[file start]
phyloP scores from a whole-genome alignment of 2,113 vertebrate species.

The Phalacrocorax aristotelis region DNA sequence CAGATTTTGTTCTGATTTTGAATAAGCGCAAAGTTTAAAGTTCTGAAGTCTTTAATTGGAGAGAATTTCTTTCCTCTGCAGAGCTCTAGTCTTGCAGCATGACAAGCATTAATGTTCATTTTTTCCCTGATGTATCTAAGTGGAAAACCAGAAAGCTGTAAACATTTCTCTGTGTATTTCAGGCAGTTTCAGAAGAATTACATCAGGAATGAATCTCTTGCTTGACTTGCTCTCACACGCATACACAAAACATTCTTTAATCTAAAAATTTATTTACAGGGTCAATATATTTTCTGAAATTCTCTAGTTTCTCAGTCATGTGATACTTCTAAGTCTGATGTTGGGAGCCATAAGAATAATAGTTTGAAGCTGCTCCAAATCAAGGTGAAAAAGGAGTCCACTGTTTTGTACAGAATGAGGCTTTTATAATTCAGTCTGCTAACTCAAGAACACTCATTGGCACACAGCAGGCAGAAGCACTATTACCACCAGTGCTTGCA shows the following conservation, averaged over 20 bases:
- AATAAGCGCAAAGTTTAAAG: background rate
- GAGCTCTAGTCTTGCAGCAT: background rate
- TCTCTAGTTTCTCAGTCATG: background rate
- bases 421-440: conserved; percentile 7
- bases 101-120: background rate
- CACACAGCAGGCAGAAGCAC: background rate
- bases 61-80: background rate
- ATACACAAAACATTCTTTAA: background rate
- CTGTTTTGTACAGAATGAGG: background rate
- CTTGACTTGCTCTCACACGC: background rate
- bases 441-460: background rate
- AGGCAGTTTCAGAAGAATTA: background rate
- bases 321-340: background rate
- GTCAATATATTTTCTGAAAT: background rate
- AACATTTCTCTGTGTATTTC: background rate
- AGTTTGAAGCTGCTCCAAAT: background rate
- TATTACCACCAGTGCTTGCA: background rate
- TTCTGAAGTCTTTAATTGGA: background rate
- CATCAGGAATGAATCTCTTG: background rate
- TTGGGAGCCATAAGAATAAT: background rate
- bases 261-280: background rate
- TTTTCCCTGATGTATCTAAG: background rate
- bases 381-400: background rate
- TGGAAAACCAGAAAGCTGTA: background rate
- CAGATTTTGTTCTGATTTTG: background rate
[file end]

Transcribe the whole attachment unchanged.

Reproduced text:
phyloP scores from a whole-genome alignment of 2,113 vertebrate species.

The Phalacrocorax aristotelis region DNA sequence CAGATTTTGTTCTGATTTTGAATAAGCGCAAAGTTTAAAGTTCTGAAGTCTTTAATTGGAGAGAATTTCTTTCCTCTGCAGAGCTCTAGTCTTGCAGCATGACAAGCATTAATGTTCATTTTTTCCCTGATGTATCTAAGTGGAAAACCAGAAAGCTGTAAACATTTCTCTGTGTATTTCAGGCAGTTTCAGAAGAATTACATCAGGAATGAATCTCTTGCTTGACTTGCTCTCACACGCATACACAAAACATTCTTTAATCTAAAAATTTATTTACAGGGTCAATATATTTTCTGAAATTCTCTAGTTTCTCAGTCATGTGATACTTCTAAGTCTGATGTTGGGAGCCATAAGAATAATAGTTTGAAGCTGCTCCAAATCAAGGTGAAAAAGGAGTCCACTGTTTTGTACAGAATGAGGCTTTTATAATTCAGTCTGCTAACTCAAGAACACTCATTGGCACACAGCAGGCAGAAGCACTATTACCACCAGTGCTTGCA shows the following conservation, averaged over 20 bases:
- AATAAGCGCAAAGTTTAAAG: background rate
- GAGCTCTAGTCTTGCAGCAT: background rate
- TCTCTAGTTTCTCAGTCATG: background rate
- bases 421-440: conserved; percentile 7
- bases 101-120: background rate
- CACACAGCAGGCAGAAGCAC: background rate
- bases 61-80: background rate
- ATACACAAAACATTCTTTAA: background rate
- CTGTTTTGTACAGAATGAGG: background rate
- CTTGACTTGCTCTCACACGC: background rate
- bases 441-460: background rate
- AGGCAGTTTCAGAAGAATTA: background rate
- bases 321-340: background rate
- GTCAATATATTTTCTGAAAT: background rate
- AACATTTCTCTGTGTATTTC: background rate
- AGTTTGAAGCTGCTCCAAAT: background rate
- TATTACCACCAGTGCTTGCA: background rate
- TTCTGAAGTCTTTAATTGGA: background rate
- CATCAGGAATGAATCTCTTG: background rate
- TTGGGAGCCATAAGAATAAT: background rate
- bases 261-280: background rate
- TTTTCCCTGATGTATCTAAG: background rate
- bases 381-400: background rate
- TGGAAAACCAGAAAGCTGTA: background rate
- CAGATTTTGTTCTGATTTTG: background rate